Tuesday, November 28, 2017

"Not So Secret Facts" About the Opiod Epidemic

Trump and Sessions Announce Their Plan For
"Totally Crushing the Opiod Epidemic"
Setting Ourselves Up
for Another "Clear Miss"
None of this worked before, so we should immediately repeat everything.
The definition of the fanatic is
 "when everything is failing, redouble your efforts!"

The immediate social/cultural acknowledgement of the shocking, new population of opiod addicts "suddenly" discovered amid the [self-described] "normal folks" has elicited a quite understandable reaction. This reaction is, well, understandable for three reasons. 

First, it is superficial. Far from being a criticism of modern western life and values, this superficiality is very much to be expected. The social culture of the west is very visibly dedicated to the reduction of shocks. The culture, itself, not only insulates the nation from such shocks, it also develops in individuals -- in their own psychology -- an ability to "insulate themselves" from the realities what they are seeing. Most of society remains quite convinced that both the problems the opiod addiction causes and the problems which have caused the opiod addiction are, somehow, comfortably distant from them as they pursue their lives.

"Those people have problems that I don't have. [The reasons behind this conclusion are truly unsettling.] All it has to do with me is the unfortunate possibility that one of those addicts will steal the radio out of my car."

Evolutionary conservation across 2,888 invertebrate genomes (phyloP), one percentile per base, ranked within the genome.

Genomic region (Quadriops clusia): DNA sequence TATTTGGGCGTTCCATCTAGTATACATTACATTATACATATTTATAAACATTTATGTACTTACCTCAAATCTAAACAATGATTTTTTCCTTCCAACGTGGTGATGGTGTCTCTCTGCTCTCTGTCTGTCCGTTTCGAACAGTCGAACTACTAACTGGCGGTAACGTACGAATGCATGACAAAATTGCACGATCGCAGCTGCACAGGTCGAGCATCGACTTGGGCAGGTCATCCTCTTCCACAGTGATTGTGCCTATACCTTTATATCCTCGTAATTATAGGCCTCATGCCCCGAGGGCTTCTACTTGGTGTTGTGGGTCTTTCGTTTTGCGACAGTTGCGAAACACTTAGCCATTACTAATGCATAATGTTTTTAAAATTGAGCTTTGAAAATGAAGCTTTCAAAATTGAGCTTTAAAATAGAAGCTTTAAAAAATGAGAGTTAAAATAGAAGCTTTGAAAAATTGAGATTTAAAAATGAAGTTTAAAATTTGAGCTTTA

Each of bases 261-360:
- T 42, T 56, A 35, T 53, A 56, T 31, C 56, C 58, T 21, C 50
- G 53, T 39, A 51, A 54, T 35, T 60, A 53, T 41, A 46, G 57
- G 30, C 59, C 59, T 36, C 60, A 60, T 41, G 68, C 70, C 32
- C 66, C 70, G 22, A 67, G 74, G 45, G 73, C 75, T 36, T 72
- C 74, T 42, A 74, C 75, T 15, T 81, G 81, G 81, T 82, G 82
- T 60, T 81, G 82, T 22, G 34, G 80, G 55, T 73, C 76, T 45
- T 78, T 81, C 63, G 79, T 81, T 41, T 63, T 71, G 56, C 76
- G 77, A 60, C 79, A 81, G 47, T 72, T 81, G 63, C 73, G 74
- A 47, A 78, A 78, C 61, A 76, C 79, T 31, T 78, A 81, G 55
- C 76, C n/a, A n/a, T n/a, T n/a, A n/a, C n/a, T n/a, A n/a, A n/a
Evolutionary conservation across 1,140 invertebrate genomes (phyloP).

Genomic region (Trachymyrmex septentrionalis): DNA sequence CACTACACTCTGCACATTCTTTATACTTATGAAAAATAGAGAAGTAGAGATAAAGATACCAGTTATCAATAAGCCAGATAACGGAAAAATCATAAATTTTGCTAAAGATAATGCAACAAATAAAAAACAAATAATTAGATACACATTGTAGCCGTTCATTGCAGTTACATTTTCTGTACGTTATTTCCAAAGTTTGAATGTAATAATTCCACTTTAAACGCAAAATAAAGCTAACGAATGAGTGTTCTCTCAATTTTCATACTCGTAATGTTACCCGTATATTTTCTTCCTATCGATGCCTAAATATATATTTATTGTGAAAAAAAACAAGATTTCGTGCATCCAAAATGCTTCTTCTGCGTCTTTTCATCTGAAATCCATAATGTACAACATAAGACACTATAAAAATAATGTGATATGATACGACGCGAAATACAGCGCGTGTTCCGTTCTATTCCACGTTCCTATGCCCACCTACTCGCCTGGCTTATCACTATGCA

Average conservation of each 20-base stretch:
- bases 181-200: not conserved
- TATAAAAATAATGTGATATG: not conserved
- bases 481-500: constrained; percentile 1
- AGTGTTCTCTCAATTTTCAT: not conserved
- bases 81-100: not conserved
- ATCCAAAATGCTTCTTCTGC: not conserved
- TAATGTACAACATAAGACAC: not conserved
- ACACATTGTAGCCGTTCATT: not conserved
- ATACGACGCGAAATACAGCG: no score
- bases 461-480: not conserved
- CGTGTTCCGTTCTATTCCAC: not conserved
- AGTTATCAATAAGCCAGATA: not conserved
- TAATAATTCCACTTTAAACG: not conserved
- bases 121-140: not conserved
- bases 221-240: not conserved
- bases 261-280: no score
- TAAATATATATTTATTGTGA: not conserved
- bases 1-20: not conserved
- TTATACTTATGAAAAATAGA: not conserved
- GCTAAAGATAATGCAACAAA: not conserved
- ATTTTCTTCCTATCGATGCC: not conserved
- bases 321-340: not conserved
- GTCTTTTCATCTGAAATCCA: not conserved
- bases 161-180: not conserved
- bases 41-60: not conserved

Head for North Dakota! [chart/US Senate]
Second, it echoes a deeply held although largely un-examined, intuitive insistence that such matters are "issues of control" or, perhaps more accurately in the current crisis, lapses in the social exertion of appropriate control. Very predictably, as public discussion of the opiod crisis reached its current fervor, all the "usual suspects" [excluding the doctors, of course] were immediately selected for blame and controlling the bad behavior of them was touted as a possible means of controlling the "out of control" opiod use.

Law enforcement promised increasingly aggressive policies for "rounding up" drug dealers. The President immediately launched a public education "advertising" campaign to more "correctly" inform the young about opiod dangers. Laws were proposed and implemented to limit the production of the drugs by manufacturers. Voluntary campaigns to "clean out that medicine cabinet" were launched.

Third, Americans have been "contaminated" with the implied idea that "things will return to normal" if the matter is just given time. Granted, Americans have never really been particularly "sharp" when it has come to combating such challenges, and various ideas in previous efforts have never been particularly effective. The continuing attraction of this litany of "tried and true" methods is now presenting an even more destructive alternative to facing facts and getting to work on the "causes and conditions" which have ushered this latest challenge into the headlines.